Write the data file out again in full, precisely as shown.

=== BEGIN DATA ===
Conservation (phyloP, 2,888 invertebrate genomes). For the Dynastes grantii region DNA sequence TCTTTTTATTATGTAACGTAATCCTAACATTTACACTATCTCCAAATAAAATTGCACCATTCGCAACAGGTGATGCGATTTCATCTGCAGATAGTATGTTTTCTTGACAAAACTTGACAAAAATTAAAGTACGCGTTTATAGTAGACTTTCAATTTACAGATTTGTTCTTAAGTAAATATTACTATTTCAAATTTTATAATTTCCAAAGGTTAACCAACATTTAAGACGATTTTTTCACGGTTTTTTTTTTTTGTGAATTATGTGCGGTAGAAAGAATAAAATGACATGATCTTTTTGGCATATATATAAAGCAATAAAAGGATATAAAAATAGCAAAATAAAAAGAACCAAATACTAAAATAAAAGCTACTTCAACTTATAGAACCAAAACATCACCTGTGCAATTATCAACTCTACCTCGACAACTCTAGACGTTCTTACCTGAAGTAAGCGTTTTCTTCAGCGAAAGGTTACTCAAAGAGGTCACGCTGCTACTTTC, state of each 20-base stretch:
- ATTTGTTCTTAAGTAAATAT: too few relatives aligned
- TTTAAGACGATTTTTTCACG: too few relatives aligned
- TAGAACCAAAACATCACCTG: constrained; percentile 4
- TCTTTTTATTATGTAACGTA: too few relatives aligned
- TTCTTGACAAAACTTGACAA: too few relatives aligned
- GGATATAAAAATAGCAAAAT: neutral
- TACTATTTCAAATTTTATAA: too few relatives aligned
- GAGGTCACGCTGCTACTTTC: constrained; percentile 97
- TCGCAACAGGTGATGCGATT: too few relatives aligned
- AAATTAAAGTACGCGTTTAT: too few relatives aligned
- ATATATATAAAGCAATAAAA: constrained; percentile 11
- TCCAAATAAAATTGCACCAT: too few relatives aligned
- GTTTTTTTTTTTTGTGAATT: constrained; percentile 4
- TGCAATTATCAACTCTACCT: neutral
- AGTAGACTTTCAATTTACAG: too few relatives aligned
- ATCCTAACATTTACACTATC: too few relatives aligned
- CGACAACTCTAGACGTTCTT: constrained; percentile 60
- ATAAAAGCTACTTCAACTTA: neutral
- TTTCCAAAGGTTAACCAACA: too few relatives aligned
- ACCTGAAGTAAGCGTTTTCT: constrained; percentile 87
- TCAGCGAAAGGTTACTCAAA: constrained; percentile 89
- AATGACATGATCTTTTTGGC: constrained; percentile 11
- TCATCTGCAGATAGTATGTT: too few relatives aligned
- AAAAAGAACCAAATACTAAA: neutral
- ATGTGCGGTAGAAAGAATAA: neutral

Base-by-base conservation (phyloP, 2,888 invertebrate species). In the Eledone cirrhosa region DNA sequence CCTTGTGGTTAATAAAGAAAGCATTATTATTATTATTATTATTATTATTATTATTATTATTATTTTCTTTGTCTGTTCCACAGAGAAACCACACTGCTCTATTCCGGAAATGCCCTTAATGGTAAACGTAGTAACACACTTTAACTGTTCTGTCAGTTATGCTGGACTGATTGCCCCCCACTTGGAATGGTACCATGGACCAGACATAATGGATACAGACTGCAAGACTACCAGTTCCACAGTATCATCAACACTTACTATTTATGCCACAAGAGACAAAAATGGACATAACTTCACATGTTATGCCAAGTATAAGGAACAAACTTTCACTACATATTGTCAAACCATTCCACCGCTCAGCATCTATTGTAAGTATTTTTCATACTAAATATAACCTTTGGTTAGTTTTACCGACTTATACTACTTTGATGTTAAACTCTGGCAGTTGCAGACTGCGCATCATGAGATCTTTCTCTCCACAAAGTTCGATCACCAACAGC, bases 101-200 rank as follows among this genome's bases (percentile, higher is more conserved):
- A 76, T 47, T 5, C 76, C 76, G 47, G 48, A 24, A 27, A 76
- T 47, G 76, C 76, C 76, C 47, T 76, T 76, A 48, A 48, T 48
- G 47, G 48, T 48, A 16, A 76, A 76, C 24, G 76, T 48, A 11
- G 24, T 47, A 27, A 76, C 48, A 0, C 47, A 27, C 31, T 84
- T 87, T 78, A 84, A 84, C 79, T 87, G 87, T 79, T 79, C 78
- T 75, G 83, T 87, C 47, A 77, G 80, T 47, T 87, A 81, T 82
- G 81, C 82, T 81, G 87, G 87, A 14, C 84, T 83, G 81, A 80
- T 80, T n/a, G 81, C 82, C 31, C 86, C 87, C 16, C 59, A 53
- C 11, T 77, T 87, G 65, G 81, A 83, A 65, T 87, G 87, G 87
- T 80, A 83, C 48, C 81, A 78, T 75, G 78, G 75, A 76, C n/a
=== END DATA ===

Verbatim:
Conservation (phyloP, 2,888 invertebrate genomes). For the Dynastes grantii region DNA sequence TCTTTTTATTATGTAACGTAATCCTAACATTTACACTATCTCCAAATAAAATTGCACCATTCGCAACAGGTGATGCGATTTCATCTGCAGATAGTATGTTTTCTTGACAAAACTTGACAAAAATTAAAGTACGCGTTTATAGTAGACTTTCAATTTACAGATTTGTTCTTAAGTAAATATTACTATTTCAAATTTTATAATTTCCAAAGGTTAACCAACATTTAAGACGATTTTTTCACGGTTTTTTTTTTTTGTGAATTATGTGCGGTAGAAAGAATAAAATGACATGATCTTTTTGGCATATATATAAAGCAATAAAAGGATATAAAAATAGCAAAATAAAAAGAACCAAATACTAAAATAAAAGCTACTTCAACTTATAGAACCAAAACATCACCTGTGCAATTATCAACTCTACCTCGACAACTCTAGACGTTCTTACCTGAAGTAAGCGTTTTCTTCAGCGAAAGGTTACTCAAAGAGGTCACGCTGCTACTTTC, state of each 20-base stretch:
- ATTTGTTCTTAAGTAAATAT: too few relatives aligned
- TTTAAGACGATTTTTTCACG: too few relatives aligned
- TAGAACCAAAACATCACCTG: constrained; percentile 4
- TCTTTTTATTATGTAACGTA: too few relatives aligned
- TTCTTGACAAAACTTGACAA: too few relatives aligned
- GGATATAAAAATAGCAAAAT: neutral
- TACTATTTCAAATTTTATAA: too few relatives aligned
- GAGGTCACGCTGCTACTTTC: constrained; percentile 97
- TCGCAACAGGTGATGCGATT: too few relatives aligned
- AAATTAAAGTACGCGTTTAT: too few relatives aligned
- ATATATATAAAGCAATAAAA: constrained; percentile 11
- TCCAAATAAAATTGCACCAT: too few relatives aligned
- GTTTTTTTTTTTTGTGAATT: constrained; percentile 4
- TGCAATTATCAACTCTACCT: neutral
- AGTAGACTTTCAATTTACAG: too few relatives aligned
- ATCCTAACATTTACACTATC: too few relatives aligned
- CGACAACTCTAGACGTTCTT: constrained; percentile 60
- ATAAAAGCTACTTCAACTTA: neutral
- TTTCCAAAGGTTAACCAACA: too few relatives aligned
- ACCTGAAGTAAGCGTTTTCT: constrained; percentile 87
- TCAGCGAAAGGTTACTCAAA: constrained; percentile 89
- AATGACATGATCTTTTTGGC: constrained; percentile 11
- TCATCTGCAGATAGTATGTT: too few relatives aligned
- AAAAAGAACCAAATACTAAA: neutral
- ATGTGCGGTAGAAAGAATAA: neutral

Base-by-base conservation (phyloP, 2,888 invertebrate species). In the Eledone cirrhosa region DNA sequence CCTTGTGGTTAATAAAGAAAGCATTATTATTATTATTATTATTATTATTATTATTATTATTATTTTCTTTGTCTGTTCCACAGAGAAACCACACTGCTCTATTCCGGAAATGCCCTTAATGGTAAACGTAGTAACACACTTTAACTGTTCTGTCAGTTATGCTGGACTGATTGCCCCCCACTTGGAATGGTACCATGGACCAGACATAATGGATACAGACTGCAAGACTACCAGTTCCACAGTATCATCAACACTTACTATTTATGCCACAAGAGACAAAAATGGACATAACTTCACATGTTATGCCAAGTATAAGGAACAAACTTTCACTACATATTGTCAAACCATTCCACCGCTCAGCATCTATTGTAAGTATTTTTCATACTAAATATAACCTTTGGTTAGTTTTACCGACTTATACTACTTTGATGTTAAACTCTGGCAGTTGCAGACTGCGCATCATGAGATCTTTCTCTCCACAAAGTTCGATCACCAACAGC, bases 101-200 rank as follows among this genome's bases (percentile, higher is more conserved):
- A 76, T 47, T 5, C 76, C 76, G 47, G 48, A 24, A 27, A 76
- T 47, G 76, C 76, C 76, C 47, T 76, T 76, A 48, A 48, T 48
- G 47, G 48, T 48, A 16, A 76, A 76, C 24, G 76, T 48, A 11
- G 24, T 47, A 27, A 76, C 48, A 0, C 47, A 27, C 31, T 84
- T 87, T 78, A 84, A 84, C 79, T 87, G 87, T 79, T 79, C 78
- T 75, G 83, T 87, C 47, A 77, G 80, T 47, T 87, A 81, T 82
- G 81, C 82, T 81, G 87, G 87, A 14, C 84, T 83, G 81, A 80
- T 80, T n/a, G 81, C 82, C 31, C 86, C 87, C 16, C 59, A 53
- C 11, T 77, T 87, G 65, G 81, A 83, A 65, T 87, G 87, G 87
- T 80, A 83, C 48, C 81, A 78, T 75, G 78, G 75, A 76, C n/a